The Federal Inland Revenue Service (FIRS) has appointed Nigerian Deposit Money Banks as agents to freeze and recover the sum of N1.8 trillion from accounts of Messrs MultiChoice Nigeria Limited (MCN) and MultiChoice Africa (MCA).
But the cable television service provider in a swift reaction, debunked claims that it defaulted in tax payment to the tune of N1.8 trillion.
Executive Chairman of the agency, Muhammad Nami, explained in a statement, yesterday, that the decision to appoint the banks as agents and to freeze the accounts was a result of the group’s under-remittance of taxes and continued refusal to grant FIRS access to its servers for audit.
He said: “It was discovered that the companies persistently breached all agreements and undertakings with the Service. They would not promptly respond to correspondences, they lack data integrity and are not transparent as they continually deny FIRS access to their records.
“Particularly, MCN has avoided giving the FIRS accurate information on the number of its subscribers and income. The companies are involved in the under-remittance of taxes, which necessitated a critical review of the tax-compliance level of the company.”
Noting that the group’s performance does not reflect in its tax obligations and compliance level in Nigeria, Nami said: “The level of non-compliance by Multi-Choice Africa (MCA), the parent company of Multi-Choice Nigeria, MCN, is very alarming.
‘’The parent company, which provides services to MCN, has never paid Value Added Tax (VAT) since its inception. The issue with Tax collection in Nigeria, especially from foreign-based companies conducting businesses in Nigeria and making massive profits is frustrating and infuriating to the FIRS.
“Regrettably, companies come into Nigeria just to infringe on our tax laws by indulging in tax evasion. There is no doubt that broadcasting, telecommunications and the cable-satellite industries have changed the face of communication in Nigeria. However, when it comes to tax compliance, some companies are found wanting. They do with impunity in Nigeria what they dare not try in their countries of origin.’’
The FIRS boss also noted that Nigeria contributes 34% of total revenue for the Multi-Choice group, adding that the next to Nigeria from intelligence gathering was Kenya with 11%, and Zambia in 3rd place with 10%.
According to him, the rest of Africa where the company has presence accounts for 45% of its total revenue.
“Information currently at the disposal of FIRS has revealed a tax liability for relevant years of assessment for N1,822,923,909,313.94 and $342,531,206 only.
“Under FIRS powers in Section 49 of the Companies Income Tax Act Cap C21 LFN 2004 as amended, Section 41 of the Value Added Tax Act Cap V1 LFN 2004 as amended and Section 31 of the FIRS (Establishment) Act No. 13 of 2007, all bankers to MCA & MCN in Nigeria are therefore appointed as Collecting Agents for the full recovery of the aforesaid tax debt.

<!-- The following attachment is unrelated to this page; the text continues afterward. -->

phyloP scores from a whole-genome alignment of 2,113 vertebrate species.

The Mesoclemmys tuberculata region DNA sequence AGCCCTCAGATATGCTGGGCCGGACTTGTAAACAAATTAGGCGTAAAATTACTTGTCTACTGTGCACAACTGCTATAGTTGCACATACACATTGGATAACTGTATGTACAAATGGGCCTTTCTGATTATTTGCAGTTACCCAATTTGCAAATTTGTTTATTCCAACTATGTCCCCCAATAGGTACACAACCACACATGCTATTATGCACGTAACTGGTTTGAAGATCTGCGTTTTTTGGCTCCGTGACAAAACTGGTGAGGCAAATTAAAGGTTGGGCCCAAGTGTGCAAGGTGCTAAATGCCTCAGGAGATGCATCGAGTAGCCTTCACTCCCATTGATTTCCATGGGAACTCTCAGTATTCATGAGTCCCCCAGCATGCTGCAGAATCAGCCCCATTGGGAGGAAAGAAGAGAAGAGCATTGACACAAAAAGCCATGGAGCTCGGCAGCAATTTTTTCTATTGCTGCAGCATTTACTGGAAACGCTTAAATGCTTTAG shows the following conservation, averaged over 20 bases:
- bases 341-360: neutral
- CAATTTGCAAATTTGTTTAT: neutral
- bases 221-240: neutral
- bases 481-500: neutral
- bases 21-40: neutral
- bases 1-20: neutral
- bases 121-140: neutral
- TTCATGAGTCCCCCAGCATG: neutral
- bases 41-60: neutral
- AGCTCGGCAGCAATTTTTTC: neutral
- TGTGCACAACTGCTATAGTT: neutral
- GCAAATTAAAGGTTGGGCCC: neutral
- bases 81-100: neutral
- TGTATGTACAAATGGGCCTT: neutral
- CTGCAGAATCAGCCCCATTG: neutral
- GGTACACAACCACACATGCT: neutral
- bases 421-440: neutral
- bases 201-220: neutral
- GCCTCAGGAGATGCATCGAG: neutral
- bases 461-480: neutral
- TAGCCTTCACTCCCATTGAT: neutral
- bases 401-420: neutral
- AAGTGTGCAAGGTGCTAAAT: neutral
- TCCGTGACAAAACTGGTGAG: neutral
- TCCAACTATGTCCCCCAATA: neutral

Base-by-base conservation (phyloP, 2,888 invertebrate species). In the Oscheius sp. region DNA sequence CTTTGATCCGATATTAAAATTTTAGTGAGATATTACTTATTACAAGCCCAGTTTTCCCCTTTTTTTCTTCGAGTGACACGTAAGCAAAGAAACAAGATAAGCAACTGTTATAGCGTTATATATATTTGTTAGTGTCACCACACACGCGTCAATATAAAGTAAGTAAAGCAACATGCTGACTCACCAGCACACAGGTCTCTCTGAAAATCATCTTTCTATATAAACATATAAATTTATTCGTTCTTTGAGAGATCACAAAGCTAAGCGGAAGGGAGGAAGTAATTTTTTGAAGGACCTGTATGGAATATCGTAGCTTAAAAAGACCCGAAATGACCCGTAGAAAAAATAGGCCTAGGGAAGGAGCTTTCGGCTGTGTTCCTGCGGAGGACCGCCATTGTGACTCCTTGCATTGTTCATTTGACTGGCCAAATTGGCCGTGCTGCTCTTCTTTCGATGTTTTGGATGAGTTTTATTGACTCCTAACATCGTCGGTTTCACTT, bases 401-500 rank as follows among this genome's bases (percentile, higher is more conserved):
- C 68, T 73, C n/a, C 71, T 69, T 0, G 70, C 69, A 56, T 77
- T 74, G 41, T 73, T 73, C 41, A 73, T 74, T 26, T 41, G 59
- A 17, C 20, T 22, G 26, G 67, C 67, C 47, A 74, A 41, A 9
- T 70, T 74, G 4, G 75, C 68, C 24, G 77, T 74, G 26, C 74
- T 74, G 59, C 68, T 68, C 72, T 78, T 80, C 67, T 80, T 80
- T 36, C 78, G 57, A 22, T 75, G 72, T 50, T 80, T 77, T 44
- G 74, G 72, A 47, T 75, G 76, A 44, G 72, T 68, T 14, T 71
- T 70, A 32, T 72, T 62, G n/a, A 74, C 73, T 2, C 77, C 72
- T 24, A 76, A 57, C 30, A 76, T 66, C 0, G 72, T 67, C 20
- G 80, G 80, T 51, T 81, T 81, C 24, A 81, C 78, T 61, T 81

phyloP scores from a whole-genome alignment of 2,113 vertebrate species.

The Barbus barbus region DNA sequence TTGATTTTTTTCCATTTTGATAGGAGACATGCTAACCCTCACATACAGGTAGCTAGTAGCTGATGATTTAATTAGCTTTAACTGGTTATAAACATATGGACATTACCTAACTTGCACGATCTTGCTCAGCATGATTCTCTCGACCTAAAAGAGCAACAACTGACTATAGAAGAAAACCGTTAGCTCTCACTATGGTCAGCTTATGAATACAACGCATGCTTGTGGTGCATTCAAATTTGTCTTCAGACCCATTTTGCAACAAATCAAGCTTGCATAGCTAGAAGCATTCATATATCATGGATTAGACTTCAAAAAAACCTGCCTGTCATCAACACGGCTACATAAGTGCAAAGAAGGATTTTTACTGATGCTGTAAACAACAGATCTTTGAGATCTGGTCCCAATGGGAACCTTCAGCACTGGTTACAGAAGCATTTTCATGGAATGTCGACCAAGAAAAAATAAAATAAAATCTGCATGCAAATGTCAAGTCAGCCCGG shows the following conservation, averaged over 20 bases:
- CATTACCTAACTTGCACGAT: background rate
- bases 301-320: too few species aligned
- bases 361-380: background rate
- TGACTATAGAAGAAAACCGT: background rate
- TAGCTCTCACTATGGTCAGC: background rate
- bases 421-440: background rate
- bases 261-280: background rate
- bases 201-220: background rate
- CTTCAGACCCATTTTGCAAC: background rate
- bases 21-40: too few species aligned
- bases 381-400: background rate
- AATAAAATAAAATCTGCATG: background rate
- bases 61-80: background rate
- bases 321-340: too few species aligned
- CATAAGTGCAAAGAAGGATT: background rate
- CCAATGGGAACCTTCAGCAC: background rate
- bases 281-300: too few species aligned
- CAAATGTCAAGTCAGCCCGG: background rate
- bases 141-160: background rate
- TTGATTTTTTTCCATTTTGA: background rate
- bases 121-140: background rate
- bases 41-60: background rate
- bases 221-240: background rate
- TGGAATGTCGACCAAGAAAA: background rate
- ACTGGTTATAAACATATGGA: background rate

“In this regard, the affected banks are required to sweep balances in each of the above-mentioned entities’ accounts and pay the same in full or part settlement of the companies’ respective tax debts until full recovery.’’
Meanwhile, Multichoice Nigeria has debunked claims that it defaulted in tax payment to the tune of N1.8 trillion as claimed by the FIRS.
The pay television operator, however, said that, while it denies the liability as claimed by FIRS, it was not also ready to engage the institution in war of words or media brawl, but will find peaceful and better means of resolving the misunderstanding, should FIRS bring the issue to its notice.
It claimed that as at the time of filing this story, FIRS has not officially notified it of such humongous liability and plans to appoint banks to recover it.
MultiChoice said in a statement: “We have read the media reports and the statements made by the Federal Inland Revenue Service (FIRS). MultiChoice Nigeria has not received any notification from FIRS. We respect and are comfortable that we comply with the tax laws of Nigeria.
“We have been and are currently in discussion with FIRS regarding their concerns and believe that we will be able to resolve the matter amicably”.
However, a source at the company said that FIRS might have made very serious computational errors leading to why it contemplated the company could owe such humongous sum in tax debt.
He said: “FIRS is government and you know that no serious business concern would want to engage government in a fight. We do not even want to engage it in any media brawl, but what we know is that someone somewhere in FIRS has made an embarrassing error, which we would amicably resolve with the agency.
“I mean, if you look at the amount, it is quoting to be owed and what MultiChoice pays as tax, you will find that even if we have not paid anything for several years, we still would not owe up to that. By the way, is tax not derived from profit? If MultiChoice owes as much as that, how much is the gain we make on annual basis?
“So if you look at it critically, it does not add up. Assuming, without conceding the fact that MultiChoice owes that outrageous amount, there are very clean processes of drawing debt than the manner this one is playing out. Unless there are other issues some people want to get at through this, the N1.8trn tax thing doesn’t add up at all. But like I have told you, MultiChoice will resolve the issue amicably with FIRS.”